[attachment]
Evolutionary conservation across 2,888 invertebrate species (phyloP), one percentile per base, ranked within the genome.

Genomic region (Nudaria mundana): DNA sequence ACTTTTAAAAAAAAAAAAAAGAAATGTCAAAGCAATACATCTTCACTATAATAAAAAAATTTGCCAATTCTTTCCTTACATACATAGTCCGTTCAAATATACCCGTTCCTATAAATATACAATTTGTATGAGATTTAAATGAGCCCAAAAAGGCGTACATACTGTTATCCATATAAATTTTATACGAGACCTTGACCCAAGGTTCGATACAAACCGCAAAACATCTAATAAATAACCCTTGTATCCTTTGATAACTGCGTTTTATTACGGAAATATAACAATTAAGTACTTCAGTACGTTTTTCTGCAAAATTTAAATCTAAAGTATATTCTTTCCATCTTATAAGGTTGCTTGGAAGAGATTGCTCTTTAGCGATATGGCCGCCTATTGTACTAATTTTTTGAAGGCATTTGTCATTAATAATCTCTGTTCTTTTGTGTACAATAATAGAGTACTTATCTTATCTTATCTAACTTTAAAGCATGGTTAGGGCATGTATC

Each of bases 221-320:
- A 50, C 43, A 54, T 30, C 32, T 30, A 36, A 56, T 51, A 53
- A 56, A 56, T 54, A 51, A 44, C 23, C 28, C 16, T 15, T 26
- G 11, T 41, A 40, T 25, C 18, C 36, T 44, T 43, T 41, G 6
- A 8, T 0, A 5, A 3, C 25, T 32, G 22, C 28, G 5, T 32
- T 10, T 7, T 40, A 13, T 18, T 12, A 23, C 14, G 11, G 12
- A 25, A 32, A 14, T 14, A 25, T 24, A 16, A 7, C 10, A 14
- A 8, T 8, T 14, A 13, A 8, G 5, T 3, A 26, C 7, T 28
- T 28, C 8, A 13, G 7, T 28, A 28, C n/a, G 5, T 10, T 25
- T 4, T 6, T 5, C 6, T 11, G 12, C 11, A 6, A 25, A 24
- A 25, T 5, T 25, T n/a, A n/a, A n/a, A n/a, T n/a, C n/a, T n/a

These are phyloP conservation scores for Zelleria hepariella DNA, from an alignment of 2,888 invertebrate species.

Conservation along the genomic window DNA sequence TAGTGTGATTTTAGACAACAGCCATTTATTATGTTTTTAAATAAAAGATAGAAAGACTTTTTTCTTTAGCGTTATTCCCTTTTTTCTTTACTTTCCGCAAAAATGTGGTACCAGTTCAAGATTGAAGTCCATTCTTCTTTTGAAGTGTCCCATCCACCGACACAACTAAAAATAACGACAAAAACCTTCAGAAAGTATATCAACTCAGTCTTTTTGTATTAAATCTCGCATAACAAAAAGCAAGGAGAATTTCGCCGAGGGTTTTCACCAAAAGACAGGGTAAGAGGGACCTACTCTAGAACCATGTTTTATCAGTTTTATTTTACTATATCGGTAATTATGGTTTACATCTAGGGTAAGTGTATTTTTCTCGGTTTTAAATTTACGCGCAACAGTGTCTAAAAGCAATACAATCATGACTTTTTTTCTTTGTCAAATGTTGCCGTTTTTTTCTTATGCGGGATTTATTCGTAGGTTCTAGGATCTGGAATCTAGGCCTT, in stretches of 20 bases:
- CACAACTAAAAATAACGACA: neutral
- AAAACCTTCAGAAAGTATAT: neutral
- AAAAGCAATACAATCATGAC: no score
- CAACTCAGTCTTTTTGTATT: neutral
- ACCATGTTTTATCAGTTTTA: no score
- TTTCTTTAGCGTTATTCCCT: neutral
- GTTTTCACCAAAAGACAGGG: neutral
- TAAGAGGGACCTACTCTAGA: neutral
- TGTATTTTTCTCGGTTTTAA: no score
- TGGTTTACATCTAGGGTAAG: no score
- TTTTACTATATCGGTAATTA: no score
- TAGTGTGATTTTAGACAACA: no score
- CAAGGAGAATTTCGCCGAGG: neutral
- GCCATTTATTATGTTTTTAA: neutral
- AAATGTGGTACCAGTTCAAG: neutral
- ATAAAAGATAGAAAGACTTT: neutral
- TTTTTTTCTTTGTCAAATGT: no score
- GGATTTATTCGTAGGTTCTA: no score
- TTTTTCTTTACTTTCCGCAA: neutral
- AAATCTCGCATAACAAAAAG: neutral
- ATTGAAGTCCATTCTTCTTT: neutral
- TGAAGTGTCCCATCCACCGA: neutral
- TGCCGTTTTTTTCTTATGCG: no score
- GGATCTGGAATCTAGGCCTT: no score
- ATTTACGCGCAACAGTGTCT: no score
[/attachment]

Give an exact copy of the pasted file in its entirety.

Evolutionary conservation across 2,888 invertebrate species (phyloP), one percentile per base, ranked within the genome.

Genomic region (Nudaria mundana): DNA sequence ACTTTTAAAAAAAAAAAAAAGAAATGTCAAAGCAATACATCTTCACTATAATAAAAAAATTTGCCAATTCTTTCCTTACATACATAGTCCGTTCAAATATACCCGTTCCTATAAATATACAATTTGTATGAGATTTAAATGAGCCCAAAAAGGCGTACATACTGTTATCCATATAAATTTTATACGAGACCTTGACCCAAGGTTCGATACAAACCGCAAAACATCTAATAAATAACCCTTGTATCCTTTGATAACTGCGTTTTATTACGGAAATATAACAATTAAGTACTTCAGTACGTTTTTCTGCAAAATTTAAATCTAAAGTATATTCTTTCCATCTTATAAGGTTGCTTGGAAGAGATTGCTCTTTAGCGATATGGCCGCCTATTGTACTAATTTTTTGAAGGCATTTGTCATTAATAATCTCTGTTCTTTTGTGTACAATAATAGAGTACTTATCTTATCTTATCTAACTTTAAAGCATGGTTAGGGCATGTATC

Each of bases 221-320:
- A 50, C 43, A 54, T 30, C 32, T 30, A 36, A 56, T 51, A 53
- A 56, A 56, T 54, A 51, A 44, C 23, C 28, C 16, T 15, T 26
- G 11, T 41, A 40, T 25, C 18, C 36, T 44, T 43, T 41, G 6
- A 8, T 0, A 5, A 3, C 25, T 32, G 22, C 28, G 5, T 32
- T 10, T 7, T 40, A 13, T 18, T 12, A 23, C 14, G 11, G 12
- A 25, A 32, A 14, T 14, A 25, T 24, A 16, A 7, C 10, A 14
- A 8, T 8, T 14, A 13, A 8, G 5, T 3, A 26, C 7, T 28
- T 28, C 8, A 13, G 7, T 28, A 28, C n/a, G 5, T 10, T 25
- T 4, T 6, T 5, C 6, T 11, G 12, C 11, A 6, A 25, A 24
- A 25, T 5, T 25, T n/a, A n/a, A n/a, A n/a, T n/a, C n/a, T n/a

These are phyloP conservation scores for Zelleria hepariella DNA, from an alignment of 2,888 invertebrate species.

Conservation along the genomic window DNA sequence TAGTGTGATTTTAGACAACAGCCATTTATTATGTTTTTAAATAAAAGATAGAAAGACTTTTTTCTTTAGCGTTATTCCCTTTTTTCTTTACTTTCCGCAAAAATGTGGTACCAGTTCAAGATTGAAGTCCATTCTTCTTTTGAAGTGTCCCATCCACCGACACAACTAAAAATAACGACAAAAACCTTCAGAAAGTATATCAACTCAGTCTTTTTGTATTAAATCTCGCATAACAAAAAGCAAGGAGAATTTCGCCGAGGGTTTTCACCAAAAGACAGGGTAAGAGGGACCTACTCTAGAACCATGTTTTATCAGTTTTATTTTACTATATCGGTAATTATGGTTTACATCTAGGGTAAGTGTATTTTTCTCGGTTTTAAATTTACGCGCAACAGTGTCTAAAAGCAATACAATCATGACTTTTTTTCTTTGTCAAATGTTGCCGTTTTTTTCTTATGCGGGATTTATTCGTAGGTTCTAGGATCTGGAATCTAGGCCTT, in stretches of 20 bases:
- CACAACTAAAAATAACGACA: neutral
- AAAACCTTCAGAAAGTATAT: neutral
- AAAAGCAATACAATCATGAC: no score
- CAACTCAGTCTTTTTGTATT: neutral
- ACCATGTTTTATCAGTTTTA: no score
- TTTCTTTAGCGTTATTCCCT: neutral
- GTTTTCACCAAAAGACAGGG: neutral
- TAAGAGGGACCTACTCTAGA: neutral
- TGTATTTTTCTCGGTTTTAA: no score
- TGGTTTACATCTAGGGTAAG: no score
- TTTTACTATATCGGTAATTA: no score
- TAGTGTGATTTTAGACAACA: no score
- CAAGGAGAATTTCGCCGAGG: neutral
- GCCATTTATTATGTTTTTAA: neutral
- AAATGTGGTACCAGTTCAAG: neutral
- ATAAAAGATAGAAAGACTTT: neutral
- TTTTTTTCTTTGTCAAATGT: no score
- GGATTTATTCGTAGGTTCTA: no score
- TTTTTCTTTACTTTCCGCAA: neutral
- AAATCTCGCATAACAAAAAG: neutral
- ATTGAAGTCCATTCTTCTTT: neutral
- TGAAGTGTCCCATCCACCGA: neutral
- TGCCGTTTTTTTCTTATGCG: no score
- GGATCTGGAATCTAGGCCTT: no score
- ATTTACGCGCAACAGTGTCT: no score